How many times have you been told that one of the best ways to stop a behaviour is to simply ignore it? Parents often tell it to their children when their siblings are being annoying, we may say this about a dog jumping up, or a cat meowing at us for attention. Does it work? It can do! But do you understand why?
One of things I love most about training is how you can use it in all walks of life, not just around dogs. The science is simple. Rewarding a behaviour will increase the chances of that behaviour being repeated. Withholding the reward for a behaviour will decrease the chances of that behaviour being repeated. You go to work every day and you get paid for it. How quickly would you stop going to work if you stopped being paid? You put money into a vending machine and you get a chocolate bar out. How quickly would you stop putting money into the vending machine if it stopped dispensing chocolate bars? You’d maybe be tempted to try it one more time before giving up and maybe jab at the buttons a little more forcefully on that second attempt. You may put pound after pound into a fruit machine though, having won once before. How long would it take you to stop putting money into that machine if you didn’t get a pay out? At some point, if you stop getting a reward, you will very likely stop repeating a behaviour. But before you do, you may increase the speed and agitation that goes into that behaviour. This is called an extinction burst.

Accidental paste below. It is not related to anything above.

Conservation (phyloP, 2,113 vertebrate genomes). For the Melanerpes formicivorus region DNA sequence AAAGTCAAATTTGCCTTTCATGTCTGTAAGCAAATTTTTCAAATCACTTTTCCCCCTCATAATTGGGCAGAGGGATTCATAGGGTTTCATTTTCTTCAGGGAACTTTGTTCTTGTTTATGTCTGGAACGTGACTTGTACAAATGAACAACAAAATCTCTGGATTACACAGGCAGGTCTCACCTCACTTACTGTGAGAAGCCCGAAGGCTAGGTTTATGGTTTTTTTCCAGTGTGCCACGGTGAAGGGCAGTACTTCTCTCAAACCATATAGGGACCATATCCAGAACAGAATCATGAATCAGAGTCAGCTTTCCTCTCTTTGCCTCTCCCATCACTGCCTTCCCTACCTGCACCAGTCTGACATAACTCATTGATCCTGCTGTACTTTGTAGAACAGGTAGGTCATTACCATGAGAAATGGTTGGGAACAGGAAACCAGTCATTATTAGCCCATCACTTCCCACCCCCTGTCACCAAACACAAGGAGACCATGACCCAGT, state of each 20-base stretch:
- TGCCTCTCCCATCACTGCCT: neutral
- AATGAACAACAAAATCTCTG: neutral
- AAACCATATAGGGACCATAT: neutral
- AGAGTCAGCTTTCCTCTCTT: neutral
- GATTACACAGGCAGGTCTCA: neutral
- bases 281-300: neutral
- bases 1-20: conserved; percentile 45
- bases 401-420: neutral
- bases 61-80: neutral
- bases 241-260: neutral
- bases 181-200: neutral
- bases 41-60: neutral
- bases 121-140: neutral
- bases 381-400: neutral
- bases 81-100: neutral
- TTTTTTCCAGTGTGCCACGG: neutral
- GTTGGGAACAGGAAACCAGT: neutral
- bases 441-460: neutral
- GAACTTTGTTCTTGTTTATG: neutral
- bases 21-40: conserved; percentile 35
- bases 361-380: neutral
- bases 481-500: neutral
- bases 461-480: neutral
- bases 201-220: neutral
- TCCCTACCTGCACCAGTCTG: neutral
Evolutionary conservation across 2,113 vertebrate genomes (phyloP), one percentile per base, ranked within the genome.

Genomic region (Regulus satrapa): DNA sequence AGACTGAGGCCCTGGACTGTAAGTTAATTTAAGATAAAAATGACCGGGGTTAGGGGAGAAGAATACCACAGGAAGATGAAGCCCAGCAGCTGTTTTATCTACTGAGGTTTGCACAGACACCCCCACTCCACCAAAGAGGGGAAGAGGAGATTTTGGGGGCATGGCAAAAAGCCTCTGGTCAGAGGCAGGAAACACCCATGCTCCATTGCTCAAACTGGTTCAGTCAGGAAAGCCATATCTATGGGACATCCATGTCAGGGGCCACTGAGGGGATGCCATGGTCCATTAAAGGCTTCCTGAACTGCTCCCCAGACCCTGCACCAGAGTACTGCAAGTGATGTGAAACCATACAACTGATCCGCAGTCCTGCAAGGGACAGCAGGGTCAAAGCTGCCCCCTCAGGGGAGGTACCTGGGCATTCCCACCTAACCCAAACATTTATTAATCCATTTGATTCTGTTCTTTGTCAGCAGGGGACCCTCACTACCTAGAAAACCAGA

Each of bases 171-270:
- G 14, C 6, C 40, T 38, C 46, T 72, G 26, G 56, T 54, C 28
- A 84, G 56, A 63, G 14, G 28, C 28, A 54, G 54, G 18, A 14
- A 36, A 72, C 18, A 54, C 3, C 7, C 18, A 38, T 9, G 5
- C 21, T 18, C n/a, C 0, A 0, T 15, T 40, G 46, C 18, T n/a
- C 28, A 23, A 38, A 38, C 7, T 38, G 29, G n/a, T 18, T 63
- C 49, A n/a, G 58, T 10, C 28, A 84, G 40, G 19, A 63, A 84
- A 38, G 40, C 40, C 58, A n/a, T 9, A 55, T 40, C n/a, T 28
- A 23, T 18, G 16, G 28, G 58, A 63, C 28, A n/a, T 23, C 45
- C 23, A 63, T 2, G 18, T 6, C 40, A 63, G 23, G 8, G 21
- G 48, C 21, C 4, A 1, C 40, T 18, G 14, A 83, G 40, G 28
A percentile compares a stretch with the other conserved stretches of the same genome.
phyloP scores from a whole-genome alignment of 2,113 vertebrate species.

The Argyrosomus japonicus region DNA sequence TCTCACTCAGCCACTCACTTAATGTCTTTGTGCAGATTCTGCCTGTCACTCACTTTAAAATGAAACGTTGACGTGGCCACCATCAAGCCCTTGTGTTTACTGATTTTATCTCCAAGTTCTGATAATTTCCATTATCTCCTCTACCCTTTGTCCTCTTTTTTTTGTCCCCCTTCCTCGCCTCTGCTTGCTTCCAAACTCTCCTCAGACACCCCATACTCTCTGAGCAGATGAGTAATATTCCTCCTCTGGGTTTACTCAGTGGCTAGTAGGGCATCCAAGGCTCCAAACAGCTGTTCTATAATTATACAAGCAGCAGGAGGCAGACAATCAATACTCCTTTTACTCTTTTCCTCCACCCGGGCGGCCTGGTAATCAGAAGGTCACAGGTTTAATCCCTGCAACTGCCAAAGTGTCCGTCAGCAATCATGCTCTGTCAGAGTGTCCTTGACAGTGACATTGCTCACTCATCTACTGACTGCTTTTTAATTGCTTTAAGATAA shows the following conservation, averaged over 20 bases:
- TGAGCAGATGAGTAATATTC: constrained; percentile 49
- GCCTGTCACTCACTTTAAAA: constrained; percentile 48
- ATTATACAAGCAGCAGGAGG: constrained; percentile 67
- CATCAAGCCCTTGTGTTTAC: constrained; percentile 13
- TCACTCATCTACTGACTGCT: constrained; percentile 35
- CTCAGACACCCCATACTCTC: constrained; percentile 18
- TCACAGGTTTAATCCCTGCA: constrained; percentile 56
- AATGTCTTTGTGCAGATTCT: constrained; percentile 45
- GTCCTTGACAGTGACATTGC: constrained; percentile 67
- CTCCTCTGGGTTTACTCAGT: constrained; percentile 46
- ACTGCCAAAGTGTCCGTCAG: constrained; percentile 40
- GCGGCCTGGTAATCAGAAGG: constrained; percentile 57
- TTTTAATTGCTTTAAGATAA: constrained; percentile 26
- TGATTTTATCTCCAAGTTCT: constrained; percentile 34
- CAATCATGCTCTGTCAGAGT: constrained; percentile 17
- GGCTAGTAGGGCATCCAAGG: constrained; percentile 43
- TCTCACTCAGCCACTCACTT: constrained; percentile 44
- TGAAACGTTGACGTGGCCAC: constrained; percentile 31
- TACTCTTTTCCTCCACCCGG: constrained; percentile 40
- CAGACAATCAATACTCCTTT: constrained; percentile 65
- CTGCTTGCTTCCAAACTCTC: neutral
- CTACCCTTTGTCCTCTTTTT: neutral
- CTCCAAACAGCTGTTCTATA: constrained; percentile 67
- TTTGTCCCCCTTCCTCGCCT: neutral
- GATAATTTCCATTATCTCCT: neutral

Seeing as all animals (including fish!) can be trained by leveraging rewards – it stands to reason that withholding that reward can be a useful tactic in getting our animals to ‘unlearn’ a behaviour. So if our attention is the motivation behind our pet’s behaviour, withholding that attention when they do those behaviours will mean that get nothing from acting in that way and they will eventually stop. But, before they do, they may increase the force and urgency behind those behaviours, the extinction burst. If your cat meows at you till you pick her up and you then completely ignore her, she may become more frantic in her attempts to get your attention. Give in then, and your cat will learn that those frantic attempts work, and keep doing them! Some trainers use this method to their advantage in training, they withhold the reward to make the behaviours faster and stronger.
So how is this relevant to you and your pets? Well, if your pet is annoying you with a certain habit or behaviour, find out what they are getting from it. What is their reward? Then find a way to prevent them getting this reward and be prepared to stick it out even if it gets a little tough, this is a sign that you are on the right track! Be aware of inadvertently rewarding it whilst your pet is in the extinction burst stage, you’ll only make the behaviour stronger. Do talk to us if you are experiencing troublesome behaviour, we’re happy to help!
A word of warning though, don’t use extinction bursts for any behaviours that are motivated by emotions, such as phobias, fear or aggression – extinction bursts fall into the ‘operant conditioning’ side of training (cause and effect manipulated by the animal) and emotional behaviours are ‘classically conditioned’ meaning that they are automatic reactions that cannot be controlled by the animal. Ignoring an emotional behaviour will not affect it in a good way and it could actually make it much worse.